CHARLOTTESVILLE — Last Saturday, Becky Hancock headed down to the Charlottesville post office to pick up her mail but shopped short of her goal.
A letter, taped to the front door of the white building at 10372 E. U.S. 40, announced the facility was closed until further notice because of “unsafe conditions of the facility, including rodents and no installed heating or air.”
The postal service and owner of the building are at odds over who should foot the bill to bring the building up to standard, and there is no estimated date for the office to reopen. Meanwhile, customers are directed to pick up their mail at the Knightstown post office about five miles away, which some residents with limited mobility or transportation say is a burden.
Hancock, who lives within walking distance of the post office, said customers have been frustrated with the lack of answers about what’s coming next for their small-town venue.
“I’m concerned about the older people who can’t get out to Knightstown,” she said. “I just feel like, because we’re unincorporated, they’re trying to sweep it under the rug.”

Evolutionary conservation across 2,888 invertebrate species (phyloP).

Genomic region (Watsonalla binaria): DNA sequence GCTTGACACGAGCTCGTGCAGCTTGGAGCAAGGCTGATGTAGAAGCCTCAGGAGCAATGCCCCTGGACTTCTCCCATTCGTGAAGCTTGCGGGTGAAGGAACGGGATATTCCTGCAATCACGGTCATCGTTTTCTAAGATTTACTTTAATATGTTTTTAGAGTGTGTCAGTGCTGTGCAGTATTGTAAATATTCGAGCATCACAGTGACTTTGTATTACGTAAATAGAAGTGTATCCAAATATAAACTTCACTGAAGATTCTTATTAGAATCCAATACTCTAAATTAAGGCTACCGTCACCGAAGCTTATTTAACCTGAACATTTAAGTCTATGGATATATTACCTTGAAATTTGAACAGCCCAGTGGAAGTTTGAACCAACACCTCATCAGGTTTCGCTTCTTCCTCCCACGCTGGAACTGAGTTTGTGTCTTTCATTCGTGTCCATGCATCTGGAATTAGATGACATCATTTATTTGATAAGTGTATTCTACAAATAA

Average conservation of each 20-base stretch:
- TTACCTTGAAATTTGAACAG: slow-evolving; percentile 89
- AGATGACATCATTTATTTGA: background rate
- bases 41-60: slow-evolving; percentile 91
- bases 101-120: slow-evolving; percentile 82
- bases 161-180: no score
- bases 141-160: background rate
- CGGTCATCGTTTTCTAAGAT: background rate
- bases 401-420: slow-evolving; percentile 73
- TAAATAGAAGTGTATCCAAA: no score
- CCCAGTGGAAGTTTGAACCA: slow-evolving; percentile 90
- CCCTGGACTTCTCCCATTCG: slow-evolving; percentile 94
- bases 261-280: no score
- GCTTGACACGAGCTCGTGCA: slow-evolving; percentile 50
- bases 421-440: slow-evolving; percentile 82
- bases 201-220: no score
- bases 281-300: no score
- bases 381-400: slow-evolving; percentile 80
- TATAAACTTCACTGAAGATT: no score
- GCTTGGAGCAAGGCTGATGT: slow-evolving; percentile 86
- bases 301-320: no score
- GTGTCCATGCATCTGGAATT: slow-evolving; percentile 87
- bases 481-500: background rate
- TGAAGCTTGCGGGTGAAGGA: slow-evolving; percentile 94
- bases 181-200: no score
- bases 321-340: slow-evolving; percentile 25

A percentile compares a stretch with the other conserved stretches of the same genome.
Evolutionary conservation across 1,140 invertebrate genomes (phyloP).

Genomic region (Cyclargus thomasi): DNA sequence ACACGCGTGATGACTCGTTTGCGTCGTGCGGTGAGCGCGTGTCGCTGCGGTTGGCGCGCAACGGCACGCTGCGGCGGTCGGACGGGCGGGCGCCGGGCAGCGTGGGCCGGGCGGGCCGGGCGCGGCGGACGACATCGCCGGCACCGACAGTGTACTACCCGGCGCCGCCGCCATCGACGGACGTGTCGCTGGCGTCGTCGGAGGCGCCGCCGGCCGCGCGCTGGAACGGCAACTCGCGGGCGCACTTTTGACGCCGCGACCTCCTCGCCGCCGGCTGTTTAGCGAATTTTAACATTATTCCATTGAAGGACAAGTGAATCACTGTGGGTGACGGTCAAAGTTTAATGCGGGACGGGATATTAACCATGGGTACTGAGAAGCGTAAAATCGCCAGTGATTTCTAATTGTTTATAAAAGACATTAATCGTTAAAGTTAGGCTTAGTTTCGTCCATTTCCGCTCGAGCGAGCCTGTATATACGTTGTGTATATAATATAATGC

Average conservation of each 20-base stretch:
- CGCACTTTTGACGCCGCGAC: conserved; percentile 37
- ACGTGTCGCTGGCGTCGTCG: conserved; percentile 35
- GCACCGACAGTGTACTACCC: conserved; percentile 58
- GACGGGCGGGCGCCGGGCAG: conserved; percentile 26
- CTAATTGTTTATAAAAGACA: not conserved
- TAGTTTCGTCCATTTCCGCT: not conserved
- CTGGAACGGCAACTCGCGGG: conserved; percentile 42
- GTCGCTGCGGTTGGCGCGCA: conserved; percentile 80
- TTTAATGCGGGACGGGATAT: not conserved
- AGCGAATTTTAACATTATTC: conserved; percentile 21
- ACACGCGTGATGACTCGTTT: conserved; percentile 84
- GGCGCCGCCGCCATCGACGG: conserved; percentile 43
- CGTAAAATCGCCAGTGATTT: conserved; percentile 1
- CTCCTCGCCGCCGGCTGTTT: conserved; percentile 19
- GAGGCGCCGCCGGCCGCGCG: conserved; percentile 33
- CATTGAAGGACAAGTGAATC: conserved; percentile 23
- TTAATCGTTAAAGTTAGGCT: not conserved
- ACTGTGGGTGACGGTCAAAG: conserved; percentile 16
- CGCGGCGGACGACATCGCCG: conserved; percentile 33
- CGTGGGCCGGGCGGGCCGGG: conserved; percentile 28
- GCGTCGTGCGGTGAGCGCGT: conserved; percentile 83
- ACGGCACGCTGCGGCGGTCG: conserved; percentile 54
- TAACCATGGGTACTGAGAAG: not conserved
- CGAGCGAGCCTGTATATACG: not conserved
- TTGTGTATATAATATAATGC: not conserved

The letter still taped to the front door, signed by Jeff Leffler, United States Postal Service Greater Indiana district manager of post office operations, apologizes for the convenience to Charlottesville postal customers. The Charlottesville post office closed Feb. 19.
Previously, a postal service employee had staffed the office for two hours a day, and the lobby was open for P.O. box customers from 8 a.m. to 4 p.m. weekdays.
That employee has been temporarily moved to the Greenfield post office, said Mary Dando, USPS spokeswoman.
The location is closed temporarily in order to give the landlord time to correct the safety issues, Dando said.
“There are a lot of safety concerns,” she said. “It’s very old and in very bad repair.”
Dando said a letter was sent to regular customers of the Charlottesville post office, informing them of the alternatives in the meantime.
The building is owned by Arlene and Bill Mize of Greenfield. Bill Mize said the postal service had contacted him twice — once about the furnace and once about a leaking window, both of which he said he had repaired — but had not contacted him before locking the building’s doors.
Mize believes it’s the postal service’s responsibility to maintain the property because they pay Mize only $300 per month in rent — not enough for him to absorb the cost of maintenance, he said.
He worries the postal service will close the small office indefinitely.
He estimated about 60 residents kept P.O. boxes there.
Officials said those customers can pick up their mail at the Knightstown post office. If that isn’t possible for the customer, they can call 765-345-5575 to set up temporary delivery.
The Knightstown post office, 37 N. Jefferson St., is open from 9 to 5 p.m. Monday through Friday and from 9 a.m. to noon Saturday.